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London Horror Festival 2021
INTERVIEW

Lovers of scary stories, unite. Adding the fear factor to increasingly popular spoken word nights, storytellers from across the Horrorfest and beyond will share their worst (or should that be best?) nightmares at Blackshaw’s sixth annual Scare Slam.

 

Hi Ellie thank you for talking to The New Current, how have you been holding up during these very strange times?

 

Hello! We’re really pleased to be getting back to live shows, and feeling reassuringly busy in the run up to the Scare Slam.


Has this time provided you with any new creative inspiration or opportunities?

 

Yes - we’re lucky in that a lot of our work is in the audio medium, so during lockdown we focussed our efforts on podcasting and writing; working with our sister-podcast, Merely Roleplayers, and developing a radio play for Wandsworth Fringe, which we performed in July this year.

 

What does it mean to you to be bringing your new show Scare Slam to the London Horror Festival 2021, are there be any nerves ahead of your run?


The Scare Slam is an annual event for us, and we really felt that gap in our calendar last year!  We’re thrilled to be back. There’s always a lot of excitement in the lead up – especially as we take open submissions for writer/performers, so at the beginning of the process, we know there’s a show, but we don’t actually know what the content of the show will be! We’re very pleased with this year’s selection - it’s guaranteed to be bone chillingly brilliant.

 

Can you tell me a little bit about Scare Slam, what was the inspiration behind your new show?

 

This is our 6th annual Scare Slam.  It’s an evening of ghost stories, scary anecdotes and hilarious horror.  You can expect 6 different solo performances in the hour-long show, each with their own special brand of spookiness (and sometimes, silliness). The compere provides some light relief in between scares, and will be bringing some haunted objects, for the audience to examine...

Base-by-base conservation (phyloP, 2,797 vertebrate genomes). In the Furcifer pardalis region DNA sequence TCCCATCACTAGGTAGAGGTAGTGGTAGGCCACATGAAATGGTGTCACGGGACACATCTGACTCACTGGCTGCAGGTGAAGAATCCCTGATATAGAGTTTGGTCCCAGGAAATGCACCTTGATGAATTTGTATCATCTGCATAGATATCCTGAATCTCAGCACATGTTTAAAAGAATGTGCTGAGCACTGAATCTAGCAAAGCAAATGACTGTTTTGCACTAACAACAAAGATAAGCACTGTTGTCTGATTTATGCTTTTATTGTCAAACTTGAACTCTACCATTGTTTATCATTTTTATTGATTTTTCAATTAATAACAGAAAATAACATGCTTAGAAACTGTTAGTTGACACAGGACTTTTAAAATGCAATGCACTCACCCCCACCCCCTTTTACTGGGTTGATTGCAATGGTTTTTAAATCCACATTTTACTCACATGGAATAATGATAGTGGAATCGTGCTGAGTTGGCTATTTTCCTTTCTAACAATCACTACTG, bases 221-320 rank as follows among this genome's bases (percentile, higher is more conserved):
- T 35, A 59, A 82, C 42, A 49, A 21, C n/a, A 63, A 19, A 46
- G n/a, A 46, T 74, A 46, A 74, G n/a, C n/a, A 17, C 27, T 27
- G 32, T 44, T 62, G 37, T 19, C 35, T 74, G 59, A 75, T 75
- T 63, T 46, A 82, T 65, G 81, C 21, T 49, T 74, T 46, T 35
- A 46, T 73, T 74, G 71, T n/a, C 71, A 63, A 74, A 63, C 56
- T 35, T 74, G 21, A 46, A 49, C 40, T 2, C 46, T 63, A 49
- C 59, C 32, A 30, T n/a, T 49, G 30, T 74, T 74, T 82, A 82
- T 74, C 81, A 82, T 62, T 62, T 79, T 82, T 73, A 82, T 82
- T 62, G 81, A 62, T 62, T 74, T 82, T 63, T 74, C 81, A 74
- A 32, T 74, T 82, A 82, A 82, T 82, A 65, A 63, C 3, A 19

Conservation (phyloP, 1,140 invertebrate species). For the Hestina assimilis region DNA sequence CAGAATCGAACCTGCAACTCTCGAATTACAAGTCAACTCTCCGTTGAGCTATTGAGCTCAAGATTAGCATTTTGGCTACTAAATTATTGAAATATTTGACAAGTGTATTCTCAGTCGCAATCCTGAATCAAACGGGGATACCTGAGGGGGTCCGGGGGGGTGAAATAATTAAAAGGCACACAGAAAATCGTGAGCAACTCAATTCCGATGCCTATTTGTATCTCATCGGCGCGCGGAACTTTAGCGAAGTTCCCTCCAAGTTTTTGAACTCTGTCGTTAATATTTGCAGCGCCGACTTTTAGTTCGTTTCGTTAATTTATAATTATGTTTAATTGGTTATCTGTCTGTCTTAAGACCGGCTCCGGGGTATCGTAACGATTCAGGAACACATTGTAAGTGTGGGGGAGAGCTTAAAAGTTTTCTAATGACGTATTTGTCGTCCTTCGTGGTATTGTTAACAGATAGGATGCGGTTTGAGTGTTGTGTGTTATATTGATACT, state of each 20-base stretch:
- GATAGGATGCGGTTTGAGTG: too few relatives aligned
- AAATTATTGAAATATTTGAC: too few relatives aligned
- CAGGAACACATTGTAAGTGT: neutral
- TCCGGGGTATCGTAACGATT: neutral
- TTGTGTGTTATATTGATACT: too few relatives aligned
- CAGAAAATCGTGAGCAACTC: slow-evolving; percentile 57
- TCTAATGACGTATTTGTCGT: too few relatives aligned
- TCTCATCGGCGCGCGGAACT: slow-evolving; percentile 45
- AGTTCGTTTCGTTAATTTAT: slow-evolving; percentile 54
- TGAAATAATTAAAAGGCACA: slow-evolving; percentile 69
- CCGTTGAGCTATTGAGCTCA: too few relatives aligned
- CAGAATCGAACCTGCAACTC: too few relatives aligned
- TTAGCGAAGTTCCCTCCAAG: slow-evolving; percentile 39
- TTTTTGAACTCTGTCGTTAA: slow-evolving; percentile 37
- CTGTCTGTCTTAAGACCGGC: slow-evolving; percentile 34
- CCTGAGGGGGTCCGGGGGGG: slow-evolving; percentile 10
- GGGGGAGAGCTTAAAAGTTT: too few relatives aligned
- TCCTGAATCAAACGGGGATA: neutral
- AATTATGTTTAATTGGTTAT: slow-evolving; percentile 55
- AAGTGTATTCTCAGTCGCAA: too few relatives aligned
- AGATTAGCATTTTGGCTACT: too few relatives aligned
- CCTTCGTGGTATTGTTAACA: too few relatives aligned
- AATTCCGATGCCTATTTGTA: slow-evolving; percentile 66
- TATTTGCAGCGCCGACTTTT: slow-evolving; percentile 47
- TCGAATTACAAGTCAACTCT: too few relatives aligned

What were the biggest challenges you faced bringing Scare Slam to the stage?

 

Working out the optimum running order for the 6 performances is the trickiest bit for me – curating a rollercoaster of fear and relief, and the most effective fear journey for the audience, takes a lot of thought.

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"...with arts funding at an all-time low, we wanted to find a way to make theatre on our terms."

Have you always had a passion for theatre?

 

Absolutely – my parents can attest to the extremely high quality of the plays I insisted they watch me perform in the front room.  

 

What is it about horror that interests and inspires you so much as a creator?

 

I think scary stories have all the key ingredients for good storytelling and therefore, good theatre.  A bit of mystery, some quiet moments leading up to a scare, and some humour thrown in can really lure the audience into a false sense of security!

 

How did Blackshaw Theatre Company come about and how much has your approach to your work changed since you started out?

 

I formed the company in 2010 as a reaction to the economic crash – with arts funding at an all-time low, we wanted to find a way to make theatre on our terms. We started with new writing nights, and from there built a sprawling network of multi-disciplinary artists and have worked on large scale stage productions, produced a podcast and live radio drama, and, of course, the annual Scare Slam.  The funding situation for the arts hasn’t exactly improved, we’ve found ourselves focussing more on one-off live shows and audio dramas.  Our partnership with the Merely Roleplayers podcast brings us a lot of joy! You can catch their debut stage show ‘Lights Out’ straight after the Scare Slam on Sunday 24th October.

 

What's the best piece of advice you would offer fellow theatre-makers?


I think it’s really all about making theatre you’d love to watch yourself, and working with artists you admire.  Surround yourself with good people, and good stories, and you can make great things happen.


And finally, what do you hope your audiences will take away from Scare Slam?

 

A fantastic introduction to the London Horror Festival, and a great night of laughs and scares – a spooktacular rollercoaster of emotions!